Regulation of Developmental Timing

The second general area of interest in the lab is to understand how timing of developmental processes is regulated. In many organisms systemically delivered steroid hormones modulate developmental transitions, including metamorphosis in insects and puberty in humans. Our previous work has identified the neuroendocrine signals that trigger steroid production and release in Drosophila melanogaster (Shimell et al. 2018; Yamanaka et al.2015), as well as characterized the cell biology of steroid production and secretion in endocrine cells and determined how biosynthetic intermediates are trafficked between the mitochondria and the ER.  More recently, we have characterized inputs into the critical weight checkpoint and their effects on developmental timing and body size (Shimell and O’Connor 2023, Pan and O’Connor 2021, Pan et al. 2019)

We are currently looking into the mechanism responsible for a prolonged development program in Drosophila harboring a mutation in the Trus gene and examining the subcellular localization of steroid biosynthetic enzymes.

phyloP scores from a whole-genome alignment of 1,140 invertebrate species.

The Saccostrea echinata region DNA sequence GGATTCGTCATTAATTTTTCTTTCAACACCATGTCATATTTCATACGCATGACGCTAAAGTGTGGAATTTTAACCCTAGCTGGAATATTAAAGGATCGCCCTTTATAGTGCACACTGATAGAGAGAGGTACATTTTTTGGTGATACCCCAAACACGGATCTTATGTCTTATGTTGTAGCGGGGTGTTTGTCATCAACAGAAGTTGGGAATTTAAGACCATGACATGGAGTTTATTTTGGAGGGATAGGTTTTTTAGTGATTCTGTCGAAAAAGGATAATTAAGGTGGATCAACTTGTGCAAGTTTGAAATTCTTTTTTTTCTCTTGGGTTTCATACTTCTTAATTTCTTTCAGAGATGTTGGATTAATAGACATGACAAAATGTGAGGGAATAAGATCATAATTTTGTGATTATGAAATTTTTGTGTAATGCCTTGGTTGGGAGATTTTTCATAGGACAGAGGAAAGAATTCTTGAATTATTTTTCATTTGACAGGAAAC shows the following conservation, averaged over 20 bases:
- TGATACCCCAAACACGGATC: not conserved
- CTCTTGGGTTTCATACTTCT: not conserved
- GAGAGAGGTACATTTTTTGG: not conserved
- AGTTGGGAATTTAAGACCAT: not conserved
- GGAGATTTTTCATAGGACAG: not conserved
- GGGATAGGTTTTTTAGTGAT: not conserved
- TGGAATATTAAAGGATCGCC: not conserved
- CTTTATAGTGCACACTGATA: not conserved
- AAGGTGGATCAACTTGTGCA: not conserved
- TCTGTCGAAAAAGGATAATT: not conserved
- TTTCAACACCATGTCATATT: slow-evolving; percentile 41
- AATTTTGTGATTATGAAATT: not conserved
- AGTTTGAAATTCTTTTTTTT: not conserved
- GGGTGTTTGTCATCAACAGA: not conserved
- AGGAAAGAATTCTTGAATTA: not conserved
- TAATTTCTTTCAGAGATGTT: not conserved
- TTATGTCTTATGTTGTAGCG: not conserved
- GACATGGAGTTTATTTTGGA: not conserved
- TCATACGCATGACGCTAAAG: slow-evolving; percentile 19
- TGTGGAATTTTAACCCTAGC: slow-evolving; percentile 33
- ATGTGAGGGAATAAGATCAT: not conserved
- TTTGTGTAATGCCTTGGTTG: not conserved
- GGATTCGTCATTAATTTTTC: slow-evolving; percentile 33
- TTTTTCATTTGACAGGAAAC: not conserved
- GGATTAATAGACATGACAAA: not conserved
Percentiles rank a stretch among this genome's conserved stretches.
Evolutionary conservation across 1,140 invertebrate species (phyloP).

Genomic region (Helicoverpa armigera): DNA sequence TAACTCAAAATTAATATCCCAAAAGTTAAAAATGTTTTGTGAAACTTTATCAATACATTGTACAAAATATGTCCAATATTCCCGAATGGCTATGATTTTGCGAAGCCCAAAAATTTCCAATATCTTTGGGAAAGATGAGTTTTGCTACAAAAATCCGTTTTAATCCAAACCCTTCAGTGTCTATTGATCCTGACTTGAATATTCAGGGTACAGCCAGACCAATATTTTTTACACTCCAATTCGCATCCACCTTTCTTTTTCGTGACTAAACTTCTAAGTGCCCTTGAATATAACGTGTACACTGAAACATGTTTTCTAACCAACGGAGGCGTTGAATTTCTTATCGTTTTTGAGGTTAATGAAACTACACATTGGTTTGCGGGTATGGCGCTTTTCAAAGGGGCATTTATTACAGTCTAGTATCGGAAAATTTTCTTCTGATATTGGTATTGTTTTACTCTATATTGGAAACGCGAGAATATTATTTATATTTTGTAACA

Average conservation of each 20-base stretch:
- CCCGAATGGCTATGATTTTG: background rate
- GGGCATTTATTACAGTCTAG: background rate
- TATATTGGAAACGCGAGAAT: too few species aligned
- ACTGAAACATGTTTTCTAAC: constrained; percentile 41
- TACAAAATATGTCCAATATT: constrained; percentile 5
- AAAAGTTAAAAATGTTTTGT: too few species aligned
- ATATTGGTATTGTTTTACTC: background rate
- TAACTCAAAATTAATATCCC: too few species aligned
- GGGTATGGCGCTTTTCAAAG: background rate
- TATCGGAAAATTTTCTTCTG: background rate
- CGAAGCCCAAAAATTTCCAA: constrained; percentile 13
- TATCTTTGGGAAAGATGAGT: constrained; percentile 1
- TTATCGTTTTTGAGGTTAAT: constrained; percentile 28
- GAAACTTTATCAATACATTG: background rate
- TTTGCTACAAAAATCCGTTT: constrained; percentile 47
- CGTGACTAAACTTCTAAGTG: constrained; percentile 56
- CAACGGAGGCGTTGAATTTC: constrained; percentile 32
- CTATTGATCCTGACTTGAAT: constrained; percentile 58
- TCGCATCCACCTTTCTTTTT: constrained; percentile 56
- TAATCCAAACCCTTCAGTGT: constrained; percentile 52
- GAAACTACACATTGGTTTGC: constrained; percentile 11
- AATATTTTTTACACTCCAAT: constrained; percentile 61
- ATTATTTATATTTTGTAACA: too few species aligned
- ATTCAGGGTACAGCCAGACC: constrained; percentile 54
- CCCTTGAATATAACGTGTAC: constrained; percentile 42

mitotic prothoracic gland

Endoreplication in the major larval endocrine organ is dispensable for the critical weight checkpoint.

Prothoracic gland (PG) of a wandering third instar larva expressing Fzr (Fizzy Related)-RNAi in the cells of the PG. The fzr gene is needed for the mitotic-to-endocycle switch during the previous instar stage. Thus, in wild type Drosophila, PG cells are normally endoreplicating at this point. In this case, PG cells continue mitotically dividing, as shown by red staining to anti-Phospho-Histone 3 antibody, resulting in a larger PG containing more cells.  These larvae achieve the normal critical weight, undergo metamorphosis and yield viable adults.  The anti-spookier antibody (green) is specific to PG cells and DAPI (blue) stains the nuclei.

From Shimell and O'Connor MicroPubl Biology, 2023. Image by MB O'Connor.

Drosophila WT and Trus mutant

Trus is implicated in ribosomal function, cell cycle regulation, and cell proliferation.

On the left is a wild type Drosophila larval brain, ventral nerve cord, and imaginal discs at the wandering stage, about 4 days after egg lay.  Note overall size and number of cells. Mitotically dividing cells are stained green with anti-phosphoHistone 3 antibody.  On the right is a Trus mutant brain, ventral nerve cord, and imaginal discs also at the larval wandering stage, but about 10 days after egg lay.  Image from S. Takada

smaller scaled abstract

Additional signaling pathways that control developmental timing and body size in Drosophila

Pan and O’Connor identify Jeb/Alk and Pvf/Pvr as additional signaling pathways that control developmental timing and body size in Drosophila. Jeb/Alk signaling occurs in a juxtracrine fashion between the prothoracic gland (PG) neurons and the PG to control ecdysone production, while Pvf/Pvr signals via autocrine activity within the PG itself.